Devoy has spoken out against what she views as 'everyday racism' regularly supporting those who have spoken out and encourage New Zealanders to "not stand by" while others are racially abused, Maori New Zealander Rikki Hooper was humiliated while shopping in her supermarket  while Muslims and Jews have also criticised abuse and attacks as have rugby players in Canterbury. and taxi drivers in Southland.
Calling for an increase in New Zealand's annual refugee quota
In the wake of the November 2015 Paris attacks, Devoy and Hazim Arafeh, president of the Federation of Islamic Associations of New Zealand released a joint statement condemning violent extremism and "standing alongside all innocent victims of terrorism in peace, solidarity and humanity."
- "Squash: Devoy signs on to head Bay of Plenty sport". The New Zealand Herald. 23 December 2002. Retrieved 2009-10-27.
- "Fitz-Gerald thrashes Owens". BBC Sport. 18 October 2001. Retrieved 2007-11-24.
- Kirk, Allan R (2006). Susan Devoy, Squash Champion. Famous New Zealanders. Masterton, New Zealand: Capital Letters Publishing. p. 3. ISBN 1877177598.
- Kirk, Allan R (2006). Susan Devoy, Squash Champion. Famous New Zealanders. Masterton, New Zealand: Capital Letters Publishing. p. 7. ISBN 1877177598.
- Kirk, Allan R (2006). Susan Devoy, Squash Champion. Famous New Zealanders. Masterton, New Zealand: Capital Letters Publishing. p. 11. ISBN 1877177598.
- Kirk, Allan R (2006). Susan Devoy, Squash Champion. Famous New Zealanders. Masterton, New Zealand: Capital Letters Publishing. p. 13. ISBN 1877177598.
- Kirk, Allan R (2006). Susan Devoy, Squash Champion. Famous New Zealanders. Masterton, New Zealand: Capital Letters Publishing. p. 15. ISBN 1877177598.
- Kirk, Allan R (2006). Susan Devoy, Squash Champion. Famous New Zealanders. Masterton, New Zealand: Capital Letters Publishing. p. 19. ISBN 1877177598.
- London Gazette (supplement), No. 50362, 30 December 1985. Retrieved 23 January 2013.
- London Gazette (supplement), No. 53334, 11 June 1993. Retrieved 11 January 2013.
- "Patrons". Muscular Dystrophy Association of New Zealand. Retrieved 5 August 2010.
- "The Board". Sustainability Council of New Zealand. Retrieved 5 August 2010.
- "Devoy urges embracement of Like Minds messages". Mental Health Foundation. 31 August 2007. Retrieved 16 June 2011.
- Watson, Glenn (6 January 2010). "Mum's the word for Dame Susan". Wanganui Chronicle. Retrieved 5 August 2010.
- "Winning's in the blood for Dame Susan's boy". 3 News. 12 December 2011. Retrieved 18 March 2012.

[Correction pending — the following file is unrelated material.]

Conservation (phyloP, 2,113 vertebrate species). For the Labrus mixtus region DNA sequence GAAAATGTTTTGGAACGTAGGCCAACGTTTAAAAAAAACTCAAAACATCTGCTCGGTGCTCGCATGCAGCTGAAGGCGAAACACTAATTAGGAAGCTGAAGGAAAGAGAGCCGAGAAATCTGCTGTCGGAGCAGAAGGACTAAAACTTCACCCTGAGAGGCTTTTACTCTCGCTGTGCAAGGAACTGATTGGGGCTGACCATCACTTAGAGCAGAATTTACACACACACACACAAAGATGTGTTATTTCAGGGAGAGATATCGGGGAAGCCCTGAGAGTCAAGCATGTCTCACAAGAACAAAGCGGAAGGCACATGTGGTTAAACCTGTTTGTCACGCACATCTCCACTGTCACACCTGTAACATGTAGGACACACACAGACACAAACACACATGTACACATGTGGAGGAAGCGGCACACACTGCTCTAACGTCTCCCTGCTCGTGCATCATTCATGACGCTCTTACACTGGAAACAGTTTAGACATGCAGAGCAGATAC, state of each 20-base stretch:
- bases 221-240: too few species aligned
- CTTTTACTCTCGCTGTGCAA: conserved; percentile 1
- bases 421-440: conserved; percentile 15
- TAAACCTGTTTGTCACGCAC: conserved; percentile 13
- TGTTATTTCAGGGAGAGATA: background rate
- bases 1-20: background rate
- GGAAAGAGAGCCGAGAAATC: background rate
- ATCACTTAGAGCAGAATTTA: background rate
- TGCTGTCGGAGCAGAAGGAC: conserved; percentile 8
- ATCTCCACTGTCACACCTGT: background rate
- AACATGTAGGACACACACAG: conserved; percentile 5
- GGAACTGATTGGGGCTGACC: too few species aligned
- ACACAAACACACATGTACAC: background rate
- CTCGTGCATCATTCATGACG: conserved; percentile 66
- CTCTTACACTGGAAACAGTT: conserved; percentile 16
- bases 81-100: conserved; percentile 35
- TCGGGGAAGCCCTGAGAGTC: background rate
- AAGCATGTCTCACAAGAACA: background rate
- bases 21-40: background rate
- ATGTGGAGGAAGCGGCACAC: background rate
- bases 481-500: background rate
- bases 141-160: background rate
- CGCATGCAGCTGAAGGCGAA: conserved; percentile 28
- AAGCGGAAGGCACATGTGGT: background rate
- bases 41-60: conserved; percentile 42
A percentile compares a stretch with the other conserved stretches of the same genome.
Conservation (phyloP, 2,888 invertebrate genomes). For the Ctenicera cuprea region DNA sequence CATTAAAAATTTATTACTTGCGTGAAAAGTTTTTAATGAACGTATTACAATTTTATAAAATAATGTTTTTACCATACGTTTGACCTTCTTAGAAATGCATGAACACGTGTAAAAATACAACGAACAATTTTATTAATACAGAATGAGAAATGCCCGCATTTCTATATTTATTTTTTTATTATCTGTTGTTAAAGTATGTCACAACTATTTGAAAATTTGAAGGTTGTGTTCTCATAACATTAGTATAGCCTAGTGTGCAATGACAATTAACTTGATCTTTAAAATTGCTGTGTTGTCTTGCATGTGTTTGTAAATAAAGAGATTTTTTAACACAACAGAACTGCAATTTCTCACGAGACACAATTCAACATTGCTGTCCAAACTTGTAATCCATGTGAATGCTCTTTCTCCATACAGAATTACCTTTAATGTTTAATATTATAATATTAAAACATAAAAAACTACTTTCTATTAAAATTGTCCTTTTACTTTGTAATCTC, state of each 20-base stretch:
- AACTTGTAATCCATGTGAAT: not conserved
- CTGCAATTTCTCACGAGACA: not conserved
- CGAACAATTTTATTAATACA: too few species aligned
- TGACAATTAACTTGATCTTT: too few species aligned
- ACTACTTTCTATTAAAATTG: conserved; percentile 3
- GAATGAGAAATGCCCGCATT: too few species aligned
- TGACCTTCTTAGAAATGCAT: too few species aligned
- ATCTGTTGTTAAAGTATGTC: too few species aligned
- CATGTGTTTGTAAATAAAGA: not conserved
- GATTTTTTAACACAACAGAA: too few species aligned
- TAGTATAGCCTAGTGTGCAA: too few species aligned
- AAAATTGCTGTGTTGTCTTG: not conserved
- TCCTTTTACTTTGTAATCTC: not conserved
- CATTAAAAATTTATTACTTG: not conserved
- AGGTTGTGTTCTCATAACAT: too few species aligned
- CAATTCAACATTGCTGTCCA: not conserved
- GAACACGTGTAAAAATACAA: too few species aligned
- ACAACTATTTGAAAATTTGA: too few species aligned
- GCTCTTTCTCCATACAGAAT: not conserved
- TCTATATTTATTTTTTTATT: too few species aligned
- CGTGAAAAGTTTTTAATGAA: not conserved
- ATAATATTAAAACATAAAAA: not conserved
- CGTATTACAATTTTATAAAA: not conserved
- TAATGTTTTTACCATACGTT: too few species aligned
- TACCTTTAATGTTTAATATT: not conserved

- "Susan Devoy's home invasion shock". New Zealand Herald. 14 March 2012. Retrieved 14 March 2012.
- "Dame Susan Devoy: 'Republic of NZ' debate due". Bay of Plenty Times. 25 December 2011. Retrieved 25 December 2011.
- "Veitch: Henry, Devoy distance themselves".
- "Susan Devoy takes race relations role". 3 News NZ. 20 March 2013.
- "Susan Devoy takes race relations role". News Waver. 20 March 2013.
- Davison, Isaac (22 March 2013). "Critics target Devoy appointment". New Zealand Herald. Retrieved 22 March 2013.
- "Dame Susan a 'one-fingered salute' - Trotter". 3 News NZ. 25 March 2013.
- "Devoy criticised over anti-burqa comments". 3 News NZ. 21 March 2013.
- "Dame Susan made new Race Relations Commissioner". TVNZ News. 20 March 2013.
- "Devoy won't comment on Chinese remarks". 3 News NZ. 27 May 2013.
- "Devoy keeps clear of Peters' China attack". NZ Herald. 25 May 2013.
- "Devoy calls out Key, Peters". The National Business Review. Retrieved 2015-11-09.
- "Winston Peters' 'Wong' joke 'shameful' - Devoy". New Zealand Herald. 2014-08-11. ISSN 1170-0777. Retrieved 2015-11-09.
- "Susan Devoy slams Act's Maori privilege comments". New Zealand Herald. 2014-07-30. ISSN 1170-0777. Retrieved 2015-11-09.
- "Labour property claims 'shonky'". Radio New Zealand. Retrieved 2015-11-09.
- "Opinion: Labour's risky race card flop". Retrieved 2015-11-09.
- "Devoy racist claims wrong: Labour". Stuff. Retrieved 2015-11-09.
- "Dame Susan Devoy: 'Overseas born Kiwis not second class citizens'". New Zealand Herald. 2015-11-06. ISSN 1170-0777. Retrieved 2015-11-09.
- "Labour: Devoy wrong over house data". Stuff. Retrieved 2015-11-09.
- "'She opened herself up to that sort of response' - Peters". Retrieved 2015-11-09.
- "Whyte lobs resignation call at Devoy over race comments". New Zealand Herald. 2014-07-31. ISSN 1170-0777. Retrieved 2015-11-09.
- "On The Nation: Race Relations Commissioner Dame Susan Devoy | Scoop News". www.scoop.co.nz. Retrieved 2015-11-09.
- "Rise of 'casual racism' in New Zealand". New Zealand Herald. 2015-08-02. ISSN 1170-0777. Retrieved 2015-11-09.
- "Dame Susan Devoy calls on NZ to 'stop demonising migrants'". m.nzherald.co.nz. Retrieved 2015-11-09.
- "Countdown caught out 'racial profiling'". Radio New Zealand. Retrieved 2015-11-09.
- Weekes, John (2014-11-23). "Race relations chief slams terrifying attack on Jewish pre-schooler". New Zealand Herald. ISSN 1170-0777. Retrieved 2015-11-09.
- "Devoy: Muslims are being racially abused". Retrieved 2015-11-09.
- "Dame Susan Devoy: Battle to make racism history is one everyone must fight". New Zealand Herald. 2014-07-23. ISSN 1170-0777. Retrieved 2015-11-09.
- "Medical students urged to speak out about racism". Retrieved 2015-11-09.
- "Muslim sisters praised for speaking out". Radio New Zealand. Retrieved 2015-11-09.
- "Stand up to racism, Devoy urges". Stuff. Retrieved 2015-11-09.
- "'Appalling' attacks on taxi drivers". Stuff. Retrieved 2015-11-09.
- "Dame Susan Devoy: 'Accept more refugees'". New Zealand Herald. 2015-03-21. ISSN 1170-0777. Retrieved 2015-11-09.
- "Transcript: Susan Devoy". Retrieved 2015-11-09.
- "Feeling free to speak out". Stuff. Retrieved 2015-11-09.
- "Kiwi Muslims stand against violence, call for global response". New Zealand Herald. 2015-11-15. ISSN 1170-0777. Retrieved 2015-11-17.
- "Human Rights Commission :: Muslim New Zealanders stand alongside victims of terrorism in peace, solidarity and humanity". www.hrc.co.nz. Retrieved 2015-11-17.
|World No. 1
April 1984 – February 1988
May 1988 – April 1993